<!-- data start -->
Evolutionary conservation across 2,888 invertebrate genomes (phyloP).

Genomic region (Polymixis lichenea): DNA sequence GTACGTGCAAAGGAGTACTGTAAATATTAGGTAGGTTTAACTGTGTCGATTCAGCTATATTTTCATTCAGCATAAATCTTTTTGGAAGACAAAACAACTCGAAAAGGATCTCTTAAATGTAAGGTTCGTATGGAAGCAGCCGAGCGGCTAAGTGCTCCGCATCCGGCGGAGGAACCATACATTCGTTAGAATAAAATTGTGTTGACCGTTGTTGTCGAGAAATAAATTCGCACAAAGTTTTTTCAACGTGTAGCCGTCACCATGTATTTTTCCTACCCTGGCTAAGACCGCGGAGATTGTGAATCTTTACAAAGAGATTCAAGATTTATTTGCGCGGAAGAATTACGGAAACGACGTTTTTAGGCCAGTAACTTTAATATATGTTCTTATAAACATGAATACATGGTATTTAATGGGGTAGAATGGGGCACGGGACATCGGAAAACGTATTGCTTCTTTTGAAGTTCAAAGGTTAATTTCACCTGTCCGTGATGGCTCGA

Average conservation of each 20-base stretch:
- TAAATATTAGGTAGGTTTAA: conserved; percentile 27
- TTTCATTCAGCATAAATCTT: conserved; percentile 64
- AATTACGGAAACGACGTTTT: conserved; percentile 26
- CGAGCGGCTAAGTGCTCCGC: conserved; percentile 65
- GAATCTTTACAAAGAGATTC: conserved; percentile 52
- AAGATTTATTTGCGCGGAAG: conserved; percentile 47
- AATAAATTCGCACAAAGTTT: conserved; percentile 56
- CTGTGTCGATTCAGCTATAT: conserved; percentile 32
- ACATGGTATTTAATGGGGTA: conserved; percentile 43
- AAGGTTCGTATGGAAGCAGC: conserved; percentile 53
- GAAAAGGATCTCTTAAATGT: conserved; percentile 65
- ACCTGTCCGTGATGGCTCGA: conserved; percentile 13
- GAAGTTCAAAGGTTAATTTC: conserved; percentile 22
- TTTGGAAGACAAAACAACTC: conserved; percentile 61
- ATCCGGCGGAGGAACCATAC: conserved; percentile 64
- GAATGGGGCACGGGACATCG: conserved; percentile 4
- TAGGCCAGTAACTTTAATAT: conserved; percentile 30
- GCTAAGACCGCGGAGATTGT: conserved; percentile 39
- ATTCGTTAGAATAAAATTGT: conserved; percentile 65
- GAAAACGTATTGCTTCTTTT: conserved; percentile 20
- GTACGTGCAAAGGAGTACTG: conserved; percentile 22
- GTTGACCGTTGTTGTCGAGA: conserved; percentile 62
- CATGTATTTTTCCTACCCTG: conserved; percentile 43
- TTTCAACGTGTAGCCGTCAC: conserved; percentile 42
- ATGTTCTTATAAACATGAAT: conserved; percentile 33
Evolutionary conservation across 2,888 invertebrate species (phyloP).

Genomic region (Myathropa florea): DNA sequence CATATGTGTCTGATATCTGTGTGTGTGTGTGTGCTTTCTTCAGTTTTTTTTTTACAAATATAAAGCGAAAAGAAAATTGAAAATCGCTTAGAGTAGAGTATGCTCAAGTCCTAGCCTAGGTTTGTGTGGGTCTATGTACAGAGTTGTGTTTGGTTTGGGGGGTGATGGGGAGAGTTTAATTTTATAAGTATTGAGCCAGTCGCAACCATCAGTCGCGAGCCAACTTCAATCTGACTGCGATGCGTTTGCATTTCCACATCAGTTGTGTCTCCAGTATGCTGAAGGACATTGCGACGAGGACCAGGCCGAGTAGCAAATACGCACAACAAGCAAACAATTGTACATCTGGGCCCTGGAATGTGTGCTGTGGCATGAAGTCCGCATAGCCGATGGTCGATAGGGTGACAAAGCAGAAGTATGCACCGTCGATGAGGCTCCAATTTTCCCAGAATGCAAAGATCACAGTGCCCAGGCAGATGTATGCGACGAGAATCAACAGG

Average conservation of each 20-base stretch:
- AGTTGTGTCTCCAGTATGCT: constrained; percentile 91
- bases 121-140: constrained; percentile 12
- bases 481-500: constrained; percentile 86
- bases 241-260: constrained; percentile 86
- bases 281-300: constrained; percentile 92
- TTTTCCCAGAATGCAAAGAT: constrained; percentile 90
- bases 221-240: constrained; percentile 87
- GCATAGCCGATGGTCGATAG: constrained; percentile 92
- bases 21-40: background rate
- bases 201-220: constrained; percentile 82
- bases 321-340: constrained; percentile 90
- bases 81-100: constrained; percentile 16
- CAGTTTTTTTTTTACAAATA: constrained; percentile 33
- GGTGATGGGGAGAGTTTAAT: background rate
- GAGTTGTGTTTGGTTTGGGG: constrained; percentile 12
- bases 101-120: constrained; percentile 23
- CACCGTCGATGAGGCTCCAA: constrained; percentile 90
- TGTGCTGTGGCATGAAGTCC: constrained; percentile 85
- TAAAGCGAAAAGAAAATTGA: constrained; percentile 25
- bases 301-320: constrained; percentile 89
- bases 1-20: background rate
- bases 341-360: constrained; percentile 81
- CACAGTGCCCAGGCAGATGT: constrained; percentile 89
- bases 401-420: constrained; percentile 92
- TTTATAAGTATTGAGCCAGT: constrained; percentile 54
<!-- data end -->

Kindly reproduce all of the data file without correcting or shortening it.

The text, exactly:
Evolutionary conservation across 2,888 invertebrate genomes (phyloP).

Genomic region (Polymixis lichenea): DNA sequence GTACGTGCAAAGGAGTACTGTAAATATTAGGTAGGTTTAACTGTGTCGATTCAGCTATATTTTCATTCAGCATAAATCTTTTTGGAAGACAAAACAACTCGAAAAGGATCTCTTAAATGTAAGGTTCGTATGGAAGCAGCCGAGCGGCTAAGTGCTCCGCATCCGGCGGAGGAACCATACATTCGTTAGAATAAAATTGTGTTGACCGTTGTTGTCGAGAAATAAATTCGCACAAAGTTTTTTCAACGTGTAGCCGTCACCATGTATTTTTCCTACCCTGGCTAAGACCGCGGAGATTGTGAATCTTTACAAAGAGATTCAAGATTTATTTGCGCGGAAGAATTACGGAAACGACGTTTTTAGGCCAGTAACTTTAATATATGTTCTTATAAACATGAATACATGGTATTTAATGGGGTAGAATGGGGCACGGGACATCGGAAAACGTATTGCTTCTTTTGAAGTTCAAAGGTTAATTTCACCTGTCCGTGATGGCTCGA

Average conservation of each 20-base stretch:
- TAAATATTAGGTAGGTTTAA: conserved; percentile 27
- TTTCATTCAGCATAAATCTT: conserved; percentile 64
- AATTACGGAAACGACGTTTT: conserved; percentile 26
- CGAGCGGCTAAGTGCTCCGC: conserved; percentile 65
- GAATCTTTACAAAGAGATTC: conserved; percentile 52
- AAGATTTATTTGCGCGGAAG: conserved; percentile 47
- AATAAATTCGCACAAAGTTT: conserved; percentile 56
- CTGTGTCGATTCAGCTATAT: conserved; percentile 32
- ACATGGTATTTAATGGGGTA: conserved; percentile 43
- AAGGTTCGTATGGAAGCAGC: conserved; percentile 53
- GAAAAGGATCTCTTAAATGT: conserved; percentile 65
- ACCTGTCCGTGATGGCTCGA: conserved; percentile 13
- GAAGTTCAAAGGTTAATTTC: conserved; percentile 22
- TTTGGAAGACAAAACAACTC: conserved; percentile 61
- ATCCGGCGGAGGAACCATAC: conserved; percentile 64
- GAATGGGGCACGGGACATCG: conserved; percentile 4
- TAGGCCAGTAACTTTAATAT: conserved; percentile 30
- GCTAAGACCGCGGAGATTGT: conserved; percentile 39
- ATTCGTTAGAATAAAATTGT: conserved; percentile 65
- GAAAACGTATTGCTTCTTTT: conserved; percentile 20
- GTACGTGCAAAGGAGTACTG: conserved; percentile 22
- GTTGACCGTTGTTGTCGAGA: conserved; percentile 62
- CATGTATTTTTCCTACCCTG: conserved; percentile 43
- TTTCAACGTGTAGCCGTCAC: conserved; percentile 42
- ATGTTCTTATAAACATGAAT: conserved; percentile 33
Evolutionary conservation across 2,888 invertebrate species (phyloP).

Genomic region (Myathropa florea): DNA sequence CATATGTGTCTGATATCTGTGTGTGTGTGTGTGCTTTCTTCAGTTTTTTTTTTACAAATATAAAGCGAAAAGAAAATTGAAAATCGCTTAGAGTAGAGTATGCTCAAGTCCTAGCCTAGGTTTGTGTGGGTCTATGTACAGAGTTGTGTTTGGTTTGGGGGGTGATGGGGAGAGTTTAATTTTATAAGTATTGAGCCAGTCGCAACCATCAGTCGCGAGCCAACTTCAATCTGACTGCGATGCGTTTGCATTTCCACATCAGTTGTGTCTCCAGTATGCTGAAGGACATTGCGACGAGGACCAGGCCGAGTAGCAAATACGCACAACAAGCAAACAATTGTACATCTGGGCCCTGGAATGTGTGCTGTGGCATGAAGTCCGCATAGCCGATGGTCGATAGGGTGACAAAGCAGAAGTATGCACCGTCGATGAGGCTCCAATTTTCCCAGAATGCAAAGATCACAGTGCCCAGGCAGATGTATGCGACGAGAATCAACAGG

Average conservation of each 20-base stretch:
- AGTTGTGTCTCCAGTATGCT: constrained; percentile 91
- bases 121-140: constrained; percentile 12
- bases 481-500: constrained; percentile 86
- bases 241-260: constrained; percentile 86
- bases 281-300: constrained; percentile 92
- TTTTCCCAGAATGCAAAGAT: constrained; percentile 90
- bases 221-240: constrained; percentile 87
- GCATAGCCGATGGTCGATAG: constrained; percentile 92
- bases 21-40: background rate
- bases 201-220: constrained; percentile 82
- bases 321-340: constrained; percentile 90
- bases 81-100: constrained; percentile 16
- CAGTTTTTTTTTTACAAATA: constrained; percentile 33
- GGTGATGGGGAGAGTTTAAT: background rate
- GAGTTGTGTTTGGTTTGGGG: constrained; percentile 12
- bases 101-120: constrained; percentile 23
- CACCGTCGATGAGGCTCCAA: constrained; percentile 90
- TGTGCTGTGGCATGAAGTCC: constrained; percentile 85
- TAAAGCGAAAAGAAAATTGA: constrained; percentile 25
- bases 301-320: constrained; percentile 89
- bases 1-20: background rate
- bases 341-360: constrained; percentile 81
- CACAGTGCCCAGGCAGATGT: constrained; percentile 89
- bases 401-420: constrained; percentile 92
- TTTATAAGTATTGAGCCAGT: constrained; percentile 54